Riders shower Strade Bianche with praise

Saturday's race is expected to be wet and muddy on the gravel roads, which only adds to the event's character.

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FLORENCE, Italy (VN) — Even with snow falling and predicted rain on race day, cyclists love Tuscany’s Strade Bianche race over the gravel roads.

The snow falling Thursday was due to turn to rain as temperatures rise. The forecast for Saturday’s race calls for a range of 36 to 46 degrees.

“I think this is a real classic,” Greg Van Avermaet (BMC Racing) explained after finishing second in 2017.

“It’s a fight to the strade [gravel sectors], then when you are on the strade, it’s risky and technical. Then with the wind and the rain, you can make the race hard wherever you want. In every sector, you have to be there. I love it.” [related title=”More on Strade Bianche” align=”left” tag=”strade-bianche”]

This week, Van Avermaet called Strade Bianche “one of my favorite races of the year.”

The race covers 184 kilometers with 63km of those on the famous white gravel roads that criss-cross central Italy. For years now, the Eroica sportive used them to draw in amateurs on retro bikes. Starting in 2007, Italy’s top race organizer RCS Sport created its event that now holds WorldTour status.

Snow fell last weekend and again on Thursday in Italy, but that has not stopped the WorldTour peloton arriving in Siena where the race starts and finishes.

“It seems that we are in the middle of winter, and not three weeks from the start of spring,” Gianni Moscon (Sky) told La Gazzetta dello Sport after previewing the course Wednesday. “Snow on the sides of the roads, sectors of gravel snowed over and ice. But Saturday we shouldn’t have problem, even if the forecast shows rain.”

Fabian Cancellara won the race three times and Michal Kwiatkowski (Sky) triumphed twice, in 2014 and 2017. The organizer is helping build the race’s unique status by naming sectors after three-time winners with Cancellara, now retired, receiving the first one.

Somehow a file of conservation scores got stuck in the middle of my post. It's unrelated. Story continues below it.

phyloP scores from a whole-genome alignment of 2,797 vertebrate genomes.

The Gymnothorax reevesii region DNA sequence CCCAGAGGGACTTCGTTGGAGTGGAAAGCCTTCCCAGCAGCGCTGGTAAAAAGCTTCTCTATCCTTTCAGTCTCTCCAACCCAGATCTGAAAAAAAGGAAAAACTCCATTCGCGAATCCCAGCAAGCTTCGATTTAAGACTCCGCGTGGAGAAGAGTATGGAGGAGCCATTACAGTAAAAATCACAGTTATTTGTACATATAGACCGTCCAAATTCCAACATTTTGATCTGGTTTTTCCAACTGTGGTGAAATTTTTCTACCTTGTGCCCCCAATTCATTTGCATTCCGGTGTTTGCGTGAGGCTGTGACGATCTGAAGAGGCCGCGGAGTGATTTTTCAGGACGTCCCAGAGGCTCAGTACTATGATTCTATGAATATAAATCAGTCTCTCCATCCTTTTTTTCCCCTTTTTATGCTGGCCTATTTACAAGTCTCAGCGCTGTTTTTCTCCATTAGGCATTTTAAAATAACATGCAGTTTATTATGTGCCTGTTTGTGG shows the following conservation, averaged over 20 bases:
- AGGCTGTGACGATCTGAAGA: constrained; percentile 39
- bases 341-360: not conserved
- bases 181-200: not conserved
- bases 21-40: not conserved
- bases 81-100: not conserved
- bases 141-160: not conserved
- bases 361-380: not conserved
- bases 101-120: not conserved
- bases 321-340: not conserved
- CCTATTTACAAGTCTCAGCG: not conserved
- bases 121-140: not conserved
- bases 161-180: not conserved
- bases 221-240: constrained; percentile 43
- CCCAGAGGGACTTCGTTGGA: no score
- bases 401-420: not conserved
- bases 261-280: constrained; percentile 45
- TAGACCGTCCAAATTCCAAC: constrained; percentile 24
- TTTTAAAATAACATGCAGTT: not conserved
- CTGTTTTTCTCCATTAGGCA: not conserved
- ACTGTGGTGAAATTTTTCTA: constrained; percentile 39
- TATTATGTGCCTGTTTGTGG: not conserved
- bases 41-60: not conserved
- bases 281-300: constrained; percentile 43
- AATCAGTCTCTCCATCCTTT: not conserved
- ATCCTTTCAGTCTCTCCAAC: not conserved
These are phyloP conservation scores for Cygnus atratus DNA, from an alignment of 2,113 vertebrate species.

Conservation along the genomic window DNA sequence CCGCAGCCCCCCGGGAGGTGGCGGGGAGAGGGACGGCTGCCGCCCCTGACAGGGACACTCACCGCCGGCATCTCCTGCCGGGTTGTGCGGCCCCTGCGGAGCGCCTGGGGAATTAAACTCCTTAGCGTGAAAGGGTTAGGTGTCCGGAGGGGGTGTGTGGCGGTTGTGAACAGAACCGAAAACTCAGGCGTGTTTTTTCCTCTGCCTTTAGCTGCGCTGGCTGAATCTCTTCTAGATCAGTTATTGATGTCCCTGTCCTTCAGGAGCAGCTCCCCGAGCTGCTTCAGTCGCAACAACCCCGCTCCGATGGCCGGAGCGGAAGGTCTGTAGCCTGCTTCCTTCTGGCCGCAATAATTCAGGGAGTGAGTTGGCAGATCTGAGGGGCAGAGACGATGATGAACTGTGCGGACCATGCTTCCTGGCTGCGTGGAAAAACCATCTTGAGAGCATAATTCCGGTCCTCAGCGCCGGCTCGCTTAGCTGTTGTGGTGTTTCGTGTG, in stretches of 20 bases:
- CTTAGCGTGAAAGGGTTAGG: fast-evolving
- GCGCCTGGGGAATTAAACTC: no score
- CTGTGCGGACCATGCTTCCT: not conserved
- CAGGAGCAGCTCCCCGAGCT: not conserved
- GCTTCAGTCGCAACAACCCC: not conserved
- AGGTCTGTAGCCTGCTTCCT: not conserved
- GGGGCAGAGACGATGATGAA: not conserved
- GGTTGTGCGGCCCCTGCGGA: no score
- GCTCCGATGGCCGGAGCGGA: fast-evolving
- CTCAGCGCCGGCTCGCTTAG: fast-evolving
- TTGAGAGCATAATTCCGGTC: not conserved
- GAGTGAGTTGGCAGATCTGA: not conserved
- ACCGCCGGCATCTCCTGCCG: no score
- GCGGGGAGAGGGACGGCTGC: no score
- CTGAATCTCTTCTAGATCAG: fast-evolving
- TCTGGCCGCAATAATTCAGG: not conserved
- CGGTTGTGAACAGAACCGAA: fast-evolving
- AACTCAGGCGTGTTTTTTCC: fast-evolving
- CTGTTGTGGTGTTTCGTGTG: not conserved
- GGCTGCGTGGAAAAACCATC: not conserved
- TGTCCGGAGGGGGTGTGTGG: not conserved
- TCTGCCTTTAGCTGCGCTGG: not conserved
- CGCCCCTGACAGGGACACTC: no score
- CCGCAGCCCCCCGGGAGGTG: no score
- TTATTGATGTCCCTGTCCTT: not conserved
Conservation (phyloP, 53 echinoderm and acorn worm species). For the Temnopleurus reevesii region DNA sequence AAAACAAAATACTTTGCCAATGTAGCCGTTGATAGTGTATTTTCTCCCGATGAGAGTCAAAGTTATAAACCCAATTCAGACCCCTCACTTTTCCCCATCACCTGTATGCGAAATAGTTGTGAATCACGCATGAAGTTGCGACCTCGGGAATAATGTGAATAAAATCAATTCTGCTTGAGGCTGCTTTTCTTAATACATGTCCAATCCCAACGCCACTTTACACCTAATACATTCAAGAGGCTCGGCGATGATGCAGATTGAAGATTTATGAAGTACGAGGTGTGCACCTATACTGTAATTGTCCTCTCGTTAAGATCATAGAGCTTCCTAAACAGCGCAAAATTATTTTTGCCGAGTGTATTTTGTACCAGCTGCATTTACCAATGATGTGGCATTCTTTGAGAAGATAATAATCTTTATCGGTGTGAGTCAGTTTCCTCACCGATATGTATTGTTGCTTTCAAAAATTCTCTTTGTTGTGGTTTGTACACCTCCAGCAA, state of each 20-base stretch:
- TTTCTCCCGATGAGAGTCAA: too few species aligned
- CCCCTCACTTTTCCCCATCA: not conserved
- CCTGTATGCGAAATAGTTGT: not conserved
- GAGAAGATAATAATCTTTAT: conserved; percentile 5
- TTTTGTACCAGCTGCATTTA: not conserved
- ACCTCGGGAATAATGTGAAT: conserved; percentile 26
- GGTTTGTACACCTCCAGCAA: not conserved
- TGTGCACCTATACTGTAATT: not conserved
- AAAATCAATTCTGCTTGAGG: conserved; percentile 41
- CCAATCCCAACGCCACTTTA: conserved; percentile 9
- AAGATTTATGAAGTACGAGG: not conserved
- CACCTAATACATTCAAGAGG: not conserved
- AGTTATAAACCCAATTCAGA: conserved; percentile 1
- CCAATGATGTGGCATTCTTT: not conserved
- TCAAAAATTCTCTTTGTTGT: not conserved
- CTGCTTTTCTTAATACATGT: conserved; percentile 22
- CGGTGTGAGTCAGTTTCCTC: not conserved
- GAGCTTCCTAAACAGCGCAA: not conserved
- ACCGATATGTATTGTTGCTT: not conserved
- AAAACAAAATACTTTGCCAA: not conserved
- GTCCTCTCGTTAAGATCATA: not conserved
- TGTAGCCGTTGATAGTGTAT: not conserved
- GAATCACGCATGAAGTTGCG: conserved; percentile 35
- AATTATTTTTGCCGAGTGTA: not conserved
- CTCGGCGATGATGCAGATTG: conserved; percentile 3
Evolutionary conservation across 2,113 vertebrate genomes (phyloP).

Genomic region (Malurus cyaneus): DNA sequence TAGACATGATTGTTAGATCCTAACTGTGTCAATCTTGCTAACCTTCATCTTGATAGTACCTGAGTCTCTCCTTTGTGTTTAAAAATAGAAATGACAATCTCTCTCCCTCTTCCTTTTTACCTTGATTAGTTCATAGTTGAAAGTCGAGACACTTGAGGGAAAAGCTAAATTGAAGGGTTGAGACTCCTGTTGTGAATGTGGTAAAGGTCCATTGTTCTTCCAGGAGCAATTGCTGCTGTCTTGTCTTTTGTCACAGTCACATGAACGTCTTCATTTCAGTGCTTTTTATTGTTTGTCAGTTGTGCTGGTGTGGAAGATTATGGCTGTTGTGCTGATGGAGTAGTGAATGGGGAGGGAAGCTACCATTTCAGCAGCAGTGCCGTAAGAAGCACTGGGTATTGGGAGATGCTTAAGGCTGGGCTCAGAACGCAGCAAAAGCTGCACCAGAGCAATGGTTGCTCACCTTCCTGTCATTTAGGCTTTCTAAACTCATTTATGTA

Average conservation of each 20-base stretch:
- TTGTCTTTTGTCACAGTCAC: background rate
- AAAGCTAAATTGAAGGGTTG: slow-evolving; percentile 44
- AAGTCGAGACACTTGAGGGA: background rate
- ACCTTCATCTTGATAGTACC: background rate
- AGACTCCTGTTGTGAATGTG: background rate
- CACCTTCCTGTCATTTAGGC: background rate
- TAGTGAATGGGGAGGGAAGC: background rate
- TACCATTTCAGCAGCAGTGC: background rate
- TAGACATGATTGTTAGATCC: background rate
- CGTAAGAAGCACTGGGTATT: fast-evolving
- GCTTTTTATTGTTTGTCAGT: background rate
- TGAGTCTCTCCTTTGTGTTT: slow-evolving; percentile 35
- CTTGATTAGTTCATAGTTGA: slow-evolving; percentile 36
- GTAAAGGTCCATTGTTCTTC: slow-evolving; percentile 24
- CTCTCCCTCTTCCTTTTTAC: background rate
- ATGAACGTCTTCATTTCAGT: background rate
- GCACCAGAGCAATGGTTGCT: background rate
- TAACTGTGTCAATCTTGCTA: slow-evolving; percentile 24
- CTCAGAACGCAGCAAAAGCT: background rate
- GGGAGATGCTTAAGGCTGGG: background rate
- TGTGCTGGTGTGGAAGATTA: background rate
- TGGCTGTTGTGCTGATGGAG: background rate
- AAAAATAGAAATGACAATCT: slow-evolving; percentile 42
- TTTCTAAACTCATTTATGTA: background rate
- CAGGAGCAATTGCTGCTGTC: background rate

“Let’s stop putting Strade Bianche with the classics of the north, we are in central Italy and this is a unique race, it has its personality. It shines on its own. To love it is the easiest thing in the world,” added Moscon.

“Here we are racing once a year in the middle of an enchanting countryside. And the finish in Piazza del Campo is the most scenic for the classics. On that last climb to the line there are always crowds lining both sides, it gives you an extra kick of adrenaline to fight for the win.”

The roads climb and descend Tuscany’s famous hillsides south of Siena. Most years, dust kicks up but sometimes like in 2017, rain turns the white gravel brown. The combination draws in fans and cyclists.

Vincenzo Nibali (Bahrain-Merida) explained, “There’s a taste of both Paris-Roubaix and the Tour of Flanders.”

“Already after its first years, it is very important to the riders,” Cannondale-Drapac sport director Fabrizio Guidi told VeloNews last year. “You see the big, strong guys like to come here. It can one day be like one of the monuments.”

RCS Sport cycling director Mauro Vegni noted, “We are happy with how this race is growing.

“Above all, the TV coverage has expanded in a short time. The helicopter shots show off the product: Italy, Tuscany, the hills, the vineyards, and gravel roads.”

The race climbs the steep (16 percent), narrow streets into Piazza del Campo for its finish. The square is famous for its horse races and now, Strade Bianche.

“If I had a free day,” added Vegni, “I’d sit in Piazza del Campo, one of the most beautiful and known squares in Italy.”

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